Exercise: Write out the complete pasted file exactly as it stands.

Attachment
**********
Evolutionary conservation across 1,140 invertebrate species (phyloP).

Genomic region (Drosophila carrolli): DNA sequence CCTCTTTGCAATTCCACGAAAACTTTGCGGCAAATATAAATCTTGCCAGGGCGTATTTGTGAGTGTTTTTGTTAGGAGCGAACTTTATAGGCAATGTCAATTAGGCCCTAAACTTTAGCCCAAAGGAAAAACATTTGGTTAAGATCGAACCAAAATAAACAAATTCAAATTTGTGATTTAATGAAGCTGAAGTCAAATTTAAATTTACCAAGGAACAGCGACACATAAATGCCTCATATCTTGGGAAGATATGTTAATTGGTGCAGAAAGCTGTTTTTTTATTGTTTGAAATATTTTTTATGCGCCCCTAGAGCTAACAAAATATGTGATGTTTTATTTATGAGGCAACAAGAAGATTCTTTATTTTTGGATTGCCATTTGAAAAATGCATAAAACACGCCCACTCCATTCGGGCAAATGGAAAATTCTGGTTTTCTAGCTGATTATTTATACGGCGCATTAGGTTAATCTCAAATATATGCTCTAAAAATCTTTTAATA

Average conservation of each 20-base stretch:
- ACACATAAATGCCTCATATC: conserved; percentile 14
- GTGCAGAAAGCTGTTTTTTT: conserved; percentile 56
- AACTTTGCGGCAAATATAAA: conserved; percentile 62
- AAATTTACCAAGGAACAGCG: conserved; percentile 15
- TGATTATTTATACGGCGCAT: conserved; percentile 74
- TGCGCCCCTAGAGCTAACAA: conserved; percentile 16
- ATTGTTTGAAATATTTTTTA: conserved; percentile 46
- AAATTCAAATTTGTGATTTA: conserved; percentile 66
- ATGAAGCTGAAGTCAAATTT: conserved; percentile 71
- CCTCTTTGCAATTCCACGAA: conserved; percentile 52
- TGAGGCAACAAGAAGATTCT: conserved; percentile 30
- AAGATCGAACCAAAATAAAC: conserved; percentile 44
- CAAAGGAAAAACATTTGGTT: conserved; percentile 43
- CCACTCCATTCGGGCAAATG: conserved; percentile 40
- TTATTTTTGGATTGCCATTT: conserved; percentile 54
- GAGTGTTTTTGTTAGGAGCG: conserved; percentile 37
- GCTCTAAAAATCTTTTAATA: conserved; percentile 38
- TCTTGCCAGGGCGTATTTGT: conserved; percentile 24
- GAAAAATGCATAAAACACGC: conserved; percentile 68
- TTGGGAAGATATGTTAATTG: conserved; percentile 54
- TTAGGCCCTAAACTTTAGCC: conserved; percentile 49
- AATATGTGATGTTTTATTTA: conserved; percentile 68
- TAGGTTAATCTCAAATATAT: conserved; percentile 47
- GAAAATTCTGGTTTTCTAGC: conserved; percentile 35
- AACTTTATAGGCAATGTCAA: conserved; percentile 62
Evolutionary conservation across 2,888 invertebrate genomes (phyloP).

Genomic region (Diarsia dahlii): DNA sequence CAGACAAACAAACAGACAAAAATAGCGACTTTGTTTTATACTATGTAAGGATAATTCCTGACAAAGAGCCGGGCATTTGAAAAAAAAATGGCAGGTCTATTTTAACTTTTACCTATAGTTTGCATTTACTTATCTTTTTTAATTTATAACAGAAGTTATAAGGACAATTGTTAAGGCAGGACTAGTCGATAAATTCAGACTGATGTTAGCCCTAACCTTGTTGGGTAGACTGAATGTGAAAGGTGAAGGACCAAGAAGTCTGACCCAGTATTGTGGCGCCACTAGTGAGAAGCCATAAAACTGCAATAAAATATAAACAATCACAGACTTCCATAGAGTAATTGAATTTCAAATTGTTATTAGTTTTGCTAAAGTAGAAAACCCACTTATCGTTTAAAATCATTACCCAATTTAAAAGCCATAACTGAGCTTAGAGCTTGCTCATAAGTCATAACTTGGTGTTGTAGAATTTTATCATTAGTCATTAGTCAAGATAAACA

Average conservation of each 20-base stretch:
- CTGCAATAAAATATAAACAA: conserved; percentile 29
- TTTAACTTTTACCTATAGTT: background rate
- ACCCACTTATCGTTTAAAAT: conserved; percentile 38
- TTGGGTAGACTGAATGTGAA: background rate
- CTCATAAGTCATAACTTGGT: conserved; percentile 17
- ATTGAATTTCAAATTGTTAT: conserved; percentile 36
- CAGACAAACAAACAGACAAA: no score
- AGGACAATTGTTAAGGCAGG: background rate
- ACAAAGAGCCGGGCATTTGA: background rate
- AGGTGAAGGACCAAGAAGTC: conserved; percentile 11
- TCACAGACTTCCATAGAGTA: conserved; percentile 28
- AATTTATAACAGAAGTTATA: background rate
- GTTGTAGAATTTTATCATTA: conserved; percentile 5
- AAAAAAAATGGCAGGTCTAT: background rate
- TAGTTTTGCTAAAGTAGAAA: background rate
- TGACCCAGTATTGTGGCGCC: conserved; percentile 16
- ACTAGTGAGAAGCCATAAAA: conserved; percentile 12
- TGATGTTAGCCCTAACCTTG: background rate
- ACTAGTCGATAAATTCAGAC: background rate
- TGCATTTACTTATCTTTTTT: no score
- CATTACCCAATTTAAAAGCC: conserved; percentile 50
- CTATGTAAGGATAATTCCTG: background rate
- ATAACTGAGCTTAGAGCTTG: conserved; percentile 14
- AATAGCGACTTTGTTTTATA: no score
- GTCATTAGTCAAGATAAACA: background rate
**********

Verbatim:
Evolutionary conservation across 1,140 invertebrate species (phyloP).

Genomic region (Drosophila carrolli): DNA sequence CCTCTTTGCAATTCCACGAAAACTTTGCGGCAAATATAAATCTTGCCAGGGCGTATTTGTGAGTGTTTTTGTTAGGAGCGAACTTTATAGGCAATGTCAATTAGGCCCTAAACTTTAGCCCAAAGGAAAAACATTTGGTTAAGATCGAACCAAAATAAACAAATTCAAATTTGTGATTTAATGAAGCTGAAGTCAAATTTAAATTTACCAAGGAACAGCGACACATAAATGCCTCATATCTTGGGAAGATATGTTAATTGGTGCAGAAAGCTGTTTTTTTATTGTTTGAAATATTTTTTATGCGCCCCTAGAGCTAACAAAATATGTGATGTTTTATTTATGAGGCAACAAGAAGATTCTTTATTTTTGGATTGCCATTTGAAAAATGCATAAAACACGCCCACTCCATTCGGGCAAATGGAAAATTCTGGTTTTCTAGCTGATTATTTATACGGCGCATTAGGTTAATCTCAAATATATGCTCTAAAAATCTTTTAATA

Average conservation of each 20-base stretch:
- ACACATAAATGCCTCATATC: conserved; percentile 14
- GTGCAGAAAGCTGTTTTTTT: conserved; percentile 56
- AACTTTGCGGCAAATATAAA: conserved; percentile 62
- AAATTTACCAAGGAACAGCG: conserved; percentile 15
- TGATTATTTATACGGCGCAT: conserved; percentile 74
- TGCGCCCCTAGAGCTAACAA: conserved; percentile 16
- ATTGTTTGAAATATTTTTTA: conserved; percentile 46
- AAATTCAAATTTGTGATTTA: conserved; percentile 66
- ATGAAGCTGAAGTCAAATTT: conserved; percentile 71
- CCTCTTTGCAATTCCACGAA: conserved; percentile 52
- TGAGGCAACAAGAAGATTCT: conserved; percentile 30
- AAGATCGAACCAAAATAAAC: conserved; percentile 44
- CAAAGGAAAAACATTTGGTT: conserved; percentile 43
- CCACTCCATTCGGGCAAATG: conserved; percentile 40
- TTATTTTTGGATTGCCATTT: conserved; percentile 54
- GAGTGTTTTTGTTAGGAGCG: conserved; percentile 37
- GCTCTAAAAATCTTTTAATA: conserved; percentile 38
- TCTTGCCAGGGCGTATTTGT: conserved; percentile 24
- GAAAAATGCATAAAACACGC: conserved; percentile 68
- TTGGGAAGATATGTTAATTG: conserved; percentile 54
- TTAGGCCCTAAACTTTAGCC: conserved; percentile 49
- AATATGTGATGTTTTATTTA: conserved; percentile 68
- TAGGTTAATCTCAAATATAT: conserved; percentile 47
- GAAAATTCTGGTTTTCTAGC: conserved; percentile 35
- AACTTTATAGGCAATGTCAA: conserved; percentile 62
Evolutionary conservation across 2,888 invertebrate genomes (phyloP).

Genomic region (Diarsia dahlii): DNA sequence CAGACAAACAAACAGACAAAAATAGCGACTTTGTTTTATACTATGTAAGGATAATTCCTGACAAAGAGCCGGGCATTTGAAAAAAAAATGGCAGGTCTATTTTAACTTTTACCTATAGTTTGCATTTACTTATCTTTTTTAATTTATAACAGAAGTTATAAGGACAATTGTTAAGGCAGGACTAGTCGATAAATTCAGACTGATGTTAGCCCTAACCTTGTTGGGTAGACTGAATGTGAAAGGTGAAGGACCAAGAAGTCTGACCCAGTATTGTGGCGCCACTAGTGAGAAGCCATAAAACTGCAATAAAATATAAACAATCACAGACTTCCATAGAGTAATTGAATTTCAAATTGTTATTAGTTTTGCTAAAGTAGAAAACCCACTTATCGTTTAAAATCATTACCCAATTTAAAAGCCATAACTGAGCTTAGAGCTTGCTCATAAGTCATAACTTGGTGTTGTAGAATTTTATCATTAGTCATTAGTCAAGATAAACA

Average conservation of each 20-base stretch:
- CTGCAATAAAATATAAACAA: conserved; percentile 29
- TTTAACTTTTACCTATAGTT: background rate
- ACCCACTTATCGTTTAAAAT: conserved; percentile 38
- TTGGGTAGACTGAATGTGAA: background rate
- CTCATAAGTCATAACTTGGT: conserved; percentile 17
- ATTGAATTTCAAATTGTTAT: conserved; percentile 36
- CAGACAAACAAACAGACAAA: no score
- AGGACAATTGTTAAGGCAGG: background rate
- ACAAAGAGCCGGGCATTTGA: background rate
- AGGTGAAGGACCAAGAAGTC: conserved; percentile 11
- TCACAGACTTCCATAGAGTA: conserved; percentile 28
- AATTTATAACAGAAGTTATA: background rate
- GTTGTAGAATTTTATCATTA: conserved; percentile 5
- AAAAAAAATGGCAGGTCTAT: background rate
- TAGTTTTGCTAAAGTAGAAA: background rate
- TGACCCAGTATTGTGGCGCC: conserved; percentile 16
- ACTAGTGAGAAGCCATAAAA: conserved; percentile 12
- TGATGTTAGCCCTAACCTTG: background rate
- ACTAGTCGATAAATTCAGAC: background rate
- TGCATTTACTTATCTTTTTT: no score
- CATTACCCAATTTAAAAGCC: conserved; percentile 50
- CTATGTAAGGATAATTCCTG: background rate
- ATAACTGAGCTTAGAGCTTG: conserved; percentile 14
- AATAGCGACTTTGTTTTATA: no score
- GTCATTAGTCAAGATAAACA: background rate